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The chord progression in example four does not function harmonically within one single tonality. The first two measures (E maj9#11, G#m7), can be covered using the, "E Lydian," mode. However, in the third measure, the "F# maj9" does not relate to the first two measures harmony. This chord is considered "Non-Diatonic" and can be covered by using, "F# Lydian." The final measure returns to the sound of "E Lydian."

Paid members can download the handout along with the MP3 jamtrack in the members area at:



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3 HUGE Guitar Practice Cheats

Our hands with our mind will compensate for inefficiencies with our guitar playing. This causes us to in effect "Cheat" with our guitar technique. What do I mean by this? Well, instead of developing techniques in the most efficient ways, we cheat, and compensate the techniques performing them inefficiently, (because they feel easier to our body). A lot of guitar players end up having problems with their technique because of this...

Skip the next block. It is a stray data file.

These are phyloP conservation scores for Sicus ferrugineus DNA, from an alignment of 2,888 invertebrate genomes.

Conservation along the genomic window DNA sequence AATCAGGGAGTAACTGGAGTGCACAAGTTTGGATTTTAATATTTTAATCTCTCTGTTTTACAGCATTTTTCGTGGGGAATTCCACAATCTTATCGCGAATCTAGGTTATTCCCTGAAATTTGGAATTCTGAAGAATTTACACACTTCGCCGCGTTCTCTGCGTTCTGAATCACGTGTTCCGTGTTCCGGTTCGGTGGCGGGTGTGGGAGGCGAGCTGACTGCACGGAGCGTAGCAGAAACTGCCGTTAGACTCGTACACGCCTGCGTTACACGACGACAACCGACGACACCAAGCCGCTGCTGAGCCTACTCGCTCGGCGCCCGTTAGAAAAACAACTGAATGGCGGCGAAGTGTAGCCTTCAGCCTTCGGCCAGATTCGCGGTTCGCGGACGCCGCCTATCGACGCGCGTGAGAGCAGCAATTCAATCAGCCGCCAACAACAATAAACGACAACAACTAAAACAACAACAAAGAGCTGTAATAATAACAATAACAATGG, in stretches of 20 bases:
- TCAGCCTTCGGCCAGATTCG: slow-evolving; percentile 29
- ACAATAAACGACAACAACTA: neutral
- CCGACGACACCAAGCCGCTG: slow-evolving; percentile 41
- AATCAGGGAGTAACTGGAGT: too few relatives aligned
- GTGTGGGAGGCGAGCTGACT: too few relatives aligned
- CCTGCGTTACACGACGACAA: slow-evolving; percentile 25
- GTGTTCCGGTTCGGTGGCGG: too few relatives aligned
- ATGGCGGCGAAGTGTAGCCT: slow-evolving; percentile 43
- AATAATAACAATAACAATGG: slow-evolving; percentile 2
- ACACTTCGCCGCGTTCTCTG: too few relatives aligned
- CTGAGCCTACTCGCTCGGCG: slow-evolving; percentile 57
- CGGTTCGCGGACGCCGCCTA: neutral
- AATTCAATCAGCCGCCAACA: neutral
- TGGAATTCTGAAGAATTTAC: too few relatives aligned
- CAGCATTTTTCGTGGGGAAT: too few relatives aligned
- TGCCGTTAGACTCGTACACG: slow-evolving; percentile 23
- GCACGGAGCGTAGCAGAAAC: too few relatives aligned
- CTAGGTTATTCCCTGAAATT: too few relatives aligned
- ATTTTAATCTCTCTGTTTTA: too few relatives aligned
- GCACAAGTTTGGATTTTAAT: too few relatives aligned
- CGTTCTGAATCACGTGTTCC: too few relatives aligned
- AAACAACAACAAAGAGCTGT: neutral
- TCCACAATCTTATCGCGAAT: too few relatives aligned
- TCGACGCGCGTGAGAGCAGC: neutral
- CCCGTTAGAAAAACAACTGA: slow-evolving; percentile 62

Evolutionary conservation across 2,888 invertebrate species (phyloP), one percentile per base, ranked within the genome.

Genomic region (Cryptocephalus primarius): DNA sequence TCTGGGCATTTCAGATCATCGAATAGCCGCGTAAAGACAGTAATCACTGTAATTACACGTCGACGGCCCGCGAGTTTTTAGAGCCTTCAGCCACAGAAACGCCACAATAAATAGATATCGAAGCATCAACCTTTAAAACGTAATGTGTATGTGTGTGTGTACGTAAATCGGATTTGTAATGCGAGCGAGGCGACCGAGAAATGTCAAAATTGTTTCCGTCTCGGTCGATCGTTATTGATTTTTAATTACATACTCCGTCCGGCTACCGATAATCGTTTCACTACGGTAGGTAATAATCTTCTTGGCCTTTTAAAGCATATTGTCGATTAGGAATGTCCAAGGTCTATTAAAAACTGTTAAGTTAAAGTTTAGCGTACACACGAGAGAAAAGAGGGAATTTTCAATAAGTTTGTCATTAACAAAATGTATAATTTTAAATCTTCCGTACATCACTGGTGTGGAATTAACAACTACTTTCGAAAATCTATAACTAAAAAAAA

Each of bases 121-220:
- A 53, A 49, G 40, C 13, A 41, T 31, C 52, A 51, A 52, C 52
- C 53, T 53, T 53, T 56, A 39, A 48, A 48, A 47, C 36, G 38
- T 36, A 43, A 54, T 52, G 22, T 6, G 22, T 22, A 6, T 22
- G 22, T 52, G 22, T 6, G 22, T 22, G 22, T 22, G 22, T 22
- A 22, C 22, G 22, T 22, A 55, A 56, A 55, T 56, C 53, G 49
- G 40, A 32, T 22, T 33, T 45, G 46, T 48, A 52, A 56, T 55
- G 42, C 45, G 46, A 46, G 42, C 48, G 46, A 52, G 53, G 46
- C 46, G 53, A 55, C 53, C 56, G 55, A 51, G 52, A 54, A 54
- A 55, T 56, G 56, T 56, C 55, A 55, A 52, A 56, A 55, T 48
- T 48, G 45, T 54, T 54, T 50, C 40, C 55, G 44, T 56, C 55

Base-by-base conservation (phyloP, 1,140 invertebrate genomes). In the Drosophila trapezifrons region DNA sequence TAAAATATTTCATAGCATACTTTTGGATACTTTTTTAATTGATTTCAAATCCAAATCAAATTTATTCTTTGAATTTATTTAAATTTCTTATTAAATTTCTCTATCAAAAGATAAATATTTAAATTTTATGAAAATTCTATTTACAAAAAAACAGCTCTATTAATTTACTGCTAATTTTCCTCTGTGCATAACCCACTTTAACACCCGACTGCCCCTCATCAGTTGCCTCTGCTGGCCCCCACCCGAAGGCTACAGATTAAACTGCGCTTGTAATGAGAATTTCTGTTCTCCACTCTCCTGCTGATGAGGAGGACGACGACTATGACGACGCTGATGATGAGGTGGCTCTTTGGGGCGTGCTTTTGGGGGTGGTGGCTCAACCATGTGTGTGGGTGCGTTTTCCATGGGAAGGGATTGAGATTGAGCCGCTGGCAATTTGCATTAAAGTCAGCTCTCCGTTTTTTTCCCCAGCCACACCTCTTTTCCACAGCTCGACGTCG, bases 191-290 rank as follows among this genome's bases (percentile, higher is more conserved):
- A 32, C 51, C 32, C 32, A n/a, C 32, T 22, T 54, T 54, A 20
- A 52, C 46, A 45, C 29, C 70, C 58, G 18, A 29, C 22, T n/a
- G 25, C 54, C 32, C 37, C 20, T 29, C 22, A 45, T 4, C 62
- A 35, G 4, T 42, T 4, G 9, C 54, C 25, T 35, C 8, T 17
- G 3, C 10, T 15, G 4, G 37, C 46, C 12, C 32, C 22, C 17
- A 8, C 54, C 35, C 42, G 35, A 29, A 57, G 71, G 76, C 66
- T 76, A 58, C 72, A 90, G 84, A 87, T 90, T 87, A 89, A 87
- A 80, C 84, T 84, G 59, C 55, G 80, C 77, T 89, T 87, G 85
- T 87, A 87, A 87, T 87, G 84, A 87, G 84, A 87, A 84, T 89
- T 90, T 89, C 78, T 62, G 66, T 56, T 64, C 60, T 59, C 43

Whether it is picking, strumming, or performing Legato - you name it. Regardless of the problem - when guitar players practice their skills, they can cheat on their practice - causing the "skills they want to develop," to take a lot longer to master than may be necessary.

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In this lesson, we're going to check out ways that will help you speed up the process of doing solid practice, for getting you up to speed with THREE popular techniques, much faster...


Our bodies; hands, wrists and arms will tend to want to move in ways that are efficient to the body, but inefficient for playing guitar. It's a little bit like, if you've ever been to the gym for a work-out, you'll know exactly what I'm talking about. Sometimes the best things for your workout are not how your body, "wants to move."